The classic Fig Newton cookie? Or, one of the many Bible stories that talk about fig trees? What about a favorite recipe using fresh or dried figs?
Like all of our Superfoods, figs are both nutritious and delicious - and have an amazing flavor and texture,
which is why they are the...
October Superfood of the Month!
What are figs?
Figs grow on ficus trees and have been around for a REALLY long time. Believe it or not, it's estimated that wild fig trees actually grew in the dinosaur era, over 100 million years ago! Figs may even be the first food harvested by humans. There are many Biblical references to fig trees and many believe the forbidden fruit in the Garden of Eden was actually a fig (not an apple).
Figs are somewhat unique because they don't come from a flower. Instead, they are the flower. So, technically, figs are flowers, not fruits. And, there are hundreds of tiny flowers that grow inside the figs...these edible seeds give figs their unique texture.
Turkey is the largest global producer of figs. In the U.S., well over 90% of the figs (and close to 100% of dried figs) come from California. There are many varieties of figs, with the two most common being Golden figs and black Mission figs (the dark, sweet variety you often find). In case you were wondering, the priests of the Mission San Diego planted fig trees in the 1700s, which is why they are called "Mission" figs.
Like all of our Superfoods, figs are loaded with beneficial nutrients:
- Figs are low in calories -- only 20-40 calories per fig!
- They are a good source of fiber, vitamins and minerals.
- Figs also contain antioxidants, which we know help prevent and fight chronic disease.
- Fig's potassium helps reduce blood pressure and they contain respectable amounts of calcium, iron, manganese and zinc.
- The first Olympians included figs as an integral part of their training routines. Even today, some endurance athletes include figs as part of their routine because of their energy and portability.
Dried or fresh?
Fresh figs have two seasons, one in early summer and another larger harvest in autumn. Unfortunately, they only last about a week after harvest, which is why most figs are sold as dried. If you live in a part of the country where fresh figs are hard to find, your best bet is to find a farmer who harvests their own figs and try to work out a deal!
Even if fresh figs aren't available, dried figs are a great option. The nutrition isn't dramatically different and they provide a sweet, concentrated flavor. Plus, they are available year-round.
How do you select and store figs?
If you can find fresh figs, look for a vibrant, rich color. You want them to be plump, with no bruises or broken skin. They should have a mild aroma...if they smell sour, the are likely starting to spoil. Use them quickly, as they don't stay fresh for long after harvesting.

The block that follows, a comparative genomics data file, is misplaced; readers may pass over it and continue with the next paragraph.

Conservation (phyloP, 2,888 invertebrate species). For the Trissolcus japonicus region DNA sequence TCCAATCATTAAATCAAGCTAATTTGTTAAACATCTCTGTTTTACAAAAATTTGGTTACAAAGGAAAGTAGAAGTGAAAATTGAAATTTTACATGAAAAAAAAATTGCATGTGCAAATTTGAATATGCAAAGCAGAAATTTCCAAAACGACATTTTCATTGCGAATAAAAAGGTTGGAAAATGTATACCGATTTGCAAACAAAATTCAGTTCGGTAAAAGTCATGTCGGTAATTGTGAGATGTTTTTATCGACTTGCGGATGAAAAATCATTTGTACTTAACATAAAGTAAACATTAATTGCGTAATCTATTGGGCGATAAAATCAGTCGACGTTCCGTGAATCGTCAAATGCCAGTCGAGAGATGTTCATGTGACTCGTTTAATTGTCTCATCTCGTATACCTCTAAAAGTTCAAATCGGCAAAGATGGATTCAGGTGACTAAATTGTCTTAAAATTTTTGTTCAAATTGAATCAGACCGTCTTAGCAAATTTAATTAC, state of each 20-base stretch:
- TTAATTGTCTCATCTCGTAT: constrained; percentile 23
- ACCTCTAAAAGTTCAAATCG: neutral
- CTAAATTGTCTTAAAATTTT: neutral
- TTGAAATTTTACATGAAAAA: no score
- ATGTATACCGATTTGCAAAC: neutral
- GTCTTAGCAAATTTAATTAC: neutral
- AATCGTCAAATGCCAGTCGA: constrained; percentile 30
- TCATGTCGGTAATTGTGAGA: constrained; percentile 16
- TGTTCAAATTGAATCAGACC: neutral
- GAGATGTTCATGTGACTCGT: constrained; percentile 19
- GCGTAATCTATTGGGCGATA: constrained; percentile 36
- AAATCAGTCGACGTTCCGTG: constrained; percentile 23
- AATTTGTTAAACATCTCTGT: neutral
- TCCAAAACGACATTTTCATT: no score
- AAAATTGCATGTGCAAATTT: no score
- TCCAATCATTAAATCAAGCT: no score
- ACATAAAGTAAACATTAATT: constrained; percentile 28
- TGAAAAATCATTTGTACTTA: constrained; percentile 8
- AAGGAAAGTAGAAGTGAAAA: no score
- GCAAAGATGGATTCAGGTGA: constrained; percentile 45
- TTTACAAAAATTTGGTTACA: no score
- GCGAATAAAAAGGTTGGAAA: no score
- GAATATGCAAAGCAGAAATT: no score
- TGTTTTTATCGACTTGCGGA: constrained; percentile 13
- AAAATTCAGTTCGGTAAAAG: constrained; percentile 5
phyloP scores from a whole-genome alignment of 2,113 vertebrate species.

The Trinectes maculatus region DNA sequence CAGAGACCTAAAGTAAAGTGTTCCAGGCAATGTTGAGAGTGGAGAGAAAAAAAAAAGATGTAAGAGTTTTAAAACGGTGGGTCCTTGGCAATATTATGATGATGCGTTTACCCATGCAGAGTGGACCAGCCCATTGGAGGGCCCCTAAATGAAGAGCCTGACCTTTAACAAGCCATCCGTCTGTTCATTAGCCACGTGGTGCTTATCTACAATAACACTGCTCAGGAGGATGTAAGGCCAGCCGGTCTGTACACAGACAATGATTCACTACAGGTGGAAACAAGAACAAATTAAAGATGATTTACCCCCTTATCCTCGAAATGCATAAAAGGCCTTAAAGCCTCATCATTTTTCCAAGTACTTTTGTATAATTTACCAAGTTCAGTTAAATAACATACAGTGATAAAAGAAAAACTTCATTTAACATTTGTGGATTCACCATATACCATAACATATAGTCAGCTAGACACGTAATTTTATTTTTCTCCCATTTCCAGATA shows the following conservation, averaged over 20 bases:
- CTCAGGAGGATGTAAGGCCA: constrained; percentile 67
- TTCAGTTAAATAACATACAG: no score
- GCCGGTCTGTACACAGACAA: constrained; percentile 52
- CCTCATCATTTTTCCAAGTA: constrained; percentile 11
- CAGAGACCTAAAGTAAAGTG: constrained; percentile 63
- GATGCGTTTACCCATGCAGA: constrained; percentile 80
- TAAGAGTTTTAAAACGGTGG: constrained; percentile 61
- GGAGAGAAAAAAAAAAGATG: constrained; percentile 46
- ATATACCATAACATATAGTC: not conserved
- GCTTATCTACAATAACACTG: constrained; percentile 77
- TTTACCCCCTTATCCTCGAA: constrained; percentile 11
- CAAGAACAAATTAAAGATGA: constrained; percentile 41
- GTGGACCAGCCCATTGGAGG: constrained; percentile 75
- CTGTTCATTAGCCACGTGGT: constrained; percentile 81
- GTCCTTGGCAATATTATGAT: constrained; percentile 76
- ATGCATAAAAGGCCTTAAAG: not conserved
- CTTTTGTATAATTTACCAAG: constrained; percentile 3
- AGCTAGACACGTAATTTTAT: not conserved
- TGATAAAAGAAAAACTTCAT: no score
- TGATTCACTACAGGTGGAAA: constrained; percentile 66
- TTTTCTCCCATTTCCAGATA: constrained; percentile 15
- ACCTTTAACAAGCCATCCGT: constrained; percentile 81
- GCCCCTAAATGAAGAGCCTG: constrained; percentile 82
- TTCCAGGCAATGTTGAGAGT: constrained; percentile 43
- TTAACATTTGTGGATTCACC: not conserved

For dried figs, you can purchase them packaged or in bulk. If you purchase them in bulk, make sure they are clean and mold-free. Like fresh figs, their aroma should be sweet, not sour. For packaged figs, you can store them in a cool, dry place, and then keep them refrigerated once you have opened them.
What can you do with figs?
Keep it simple and combine them in a Ziploc bag with walnuts or almonds -- they make an economical, nutritious and delicious snack, anytime of the day! Or, try offering them up on your next cheese tray, along with grapes...their flavors compliment beautifully.
Then, it's time to get cooking with figs! Figs provide a great flavor and texture and are excellent in both sweet and savory dishes. They pair especially well with salty flavors, such as Greek kalamata olives and various types of cheese. We love them in salads, pasta, pizza, grilled cheese, toppings for meats, oatmeal, smoothies, energy bites and so much more! Plus, they are great in baked goods, because they help retain moisture.
A few of our favorite recipes:
Some other tips about figs:
- Placing dried figs in the freezer for an hour can make them easier to slice.
- When slicing or dicing, you can rinse your knife under warm water if it becomes too sticky.
- Dried figs are a good substitute for dried dates in many recipes (and they are higher in fiber and lower in sugar).
- You can reconstitute dried figs by soaking them in warm water until soft. Even when reconstituted, they will still be different than fresh figs, but are great for stews, cobblers, salads, appetizers and more.
We hope this inspires you to incorporate figs into one of your meals this week!
Better yet, we hope you consider taking the Superfood challenge, and try figs in different ways at least once a week during October!
If you have a favorite fig recipe or tip, please share!